I have my own idea of how you might understand these statements, but rather than burden you with my surmises, I’d prefer to simply ask you how you understand the situation."

The question of whether or not the universe had a beginning assumes a classical spacetime, in which the notions of time and causality can be defined.On very small time and length scales, quantum fluctuations in the structure of spacetime could be so large that these classical concepts become totally inapplicable. Then we do not really have a language to describe what is happening, because all our physics concepts are deeply rooted in the concepts of space and time. This is what I mean when I say that we do not even know what the right questions are.

Butif the fluctuations are not so wild as to invalidate classical spacetime, the BGV theorem is immune to any possible modifications of Einstein's equations which may be caused by quantum effects.

Best regards,

Alex

In other words: Assuming (without any reason specified) that quantum physics doesn't matter very much, then the BVG theorem does apply. Assuming then they are large, the BVG theorem doesn't apply.It's worth noting that WLC had actually noticed Vilenkin conceding my exact point to Lawrence Krauss and bothered to make an e-mail asking him to clarify; Vilenkin concedes, clarifies, and explains that the point about quantum effects --which I've been saying here since my initial post-- is correct. Next, I move to the following question:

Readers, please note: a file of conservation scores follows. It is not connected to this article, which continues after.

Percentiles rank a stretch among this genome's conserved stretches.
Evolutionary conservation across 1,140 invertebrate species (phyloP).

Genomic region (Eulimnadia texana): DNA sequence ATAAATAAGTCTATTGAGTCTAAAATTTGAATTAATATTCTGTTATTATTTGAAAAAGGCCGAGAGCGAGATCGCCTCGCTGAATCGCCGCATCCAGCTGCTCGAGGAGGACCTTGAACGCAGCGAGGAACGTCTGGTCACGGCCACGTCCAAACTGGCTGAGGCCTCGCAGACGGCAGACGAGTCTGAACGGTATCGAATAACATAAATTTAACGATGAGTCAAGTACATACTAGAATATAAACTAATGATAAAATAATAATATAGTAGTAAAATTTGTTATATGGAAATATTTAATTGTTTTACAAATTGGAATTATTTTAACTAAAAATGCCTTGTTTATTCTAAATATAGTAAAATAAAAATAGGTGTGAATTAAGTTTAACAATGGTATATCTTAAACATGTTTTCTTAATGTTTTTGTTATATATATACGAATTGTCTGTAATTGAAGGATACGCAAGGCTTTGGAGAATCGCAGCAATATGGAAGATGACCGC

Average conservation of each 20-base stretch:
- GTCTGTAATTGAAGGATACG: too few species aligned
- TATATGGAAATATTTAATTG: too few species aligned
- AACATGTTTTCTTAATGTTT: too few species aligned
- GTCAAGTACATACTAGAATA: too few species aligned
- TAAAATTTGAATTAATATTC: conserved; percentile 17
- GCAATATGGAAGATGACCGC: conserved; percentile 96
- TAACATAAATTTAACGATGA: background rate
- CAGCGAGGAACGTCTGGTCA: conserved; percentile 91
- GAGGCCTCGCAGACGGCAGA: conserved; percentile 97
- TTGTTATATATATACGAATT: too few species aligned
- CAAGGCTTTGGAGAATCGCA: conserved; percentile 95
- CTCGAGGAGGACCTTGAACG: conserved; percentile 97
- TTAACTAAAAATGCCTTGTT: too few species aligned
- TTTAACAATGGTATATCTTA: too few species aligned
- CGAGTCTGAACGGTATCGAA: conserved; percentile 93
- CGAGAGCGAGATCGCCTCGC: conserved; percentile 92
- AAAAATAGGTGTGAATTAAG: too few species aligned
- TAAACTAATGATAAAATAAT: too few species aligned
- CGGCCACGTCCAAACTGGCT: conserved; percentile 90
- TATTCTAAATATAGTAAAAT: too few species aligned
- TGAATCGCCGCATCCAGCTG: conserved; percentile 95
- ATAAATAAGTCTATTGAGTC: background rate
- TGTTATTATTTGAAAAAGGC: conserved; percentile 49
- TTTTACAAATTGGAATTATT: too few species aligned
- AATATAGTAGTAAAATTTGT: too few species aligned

Are Vilenkin's Assumptions Good Ones?

Vilenkin's paper is good; he's just making one assumption and following the logical conclusions from it. However, and he should really be more clear about this in his e-mail to WLC,there's no reason to suspect that the quantum fluctuations won't become incredibly strong and there's no reason to believe that quantum gravity will (and there's really only evidence to the contrary) preserve the notion of a classical spacetime.We only have three* (currently mediocre) successful ideas about quantum gravity:

1.) The noteworthy example of String theory.

2.) The less noteworthy example of "loop quantum gravity"

3.) The even less noteworthy idea of "causal dynamical triangulation".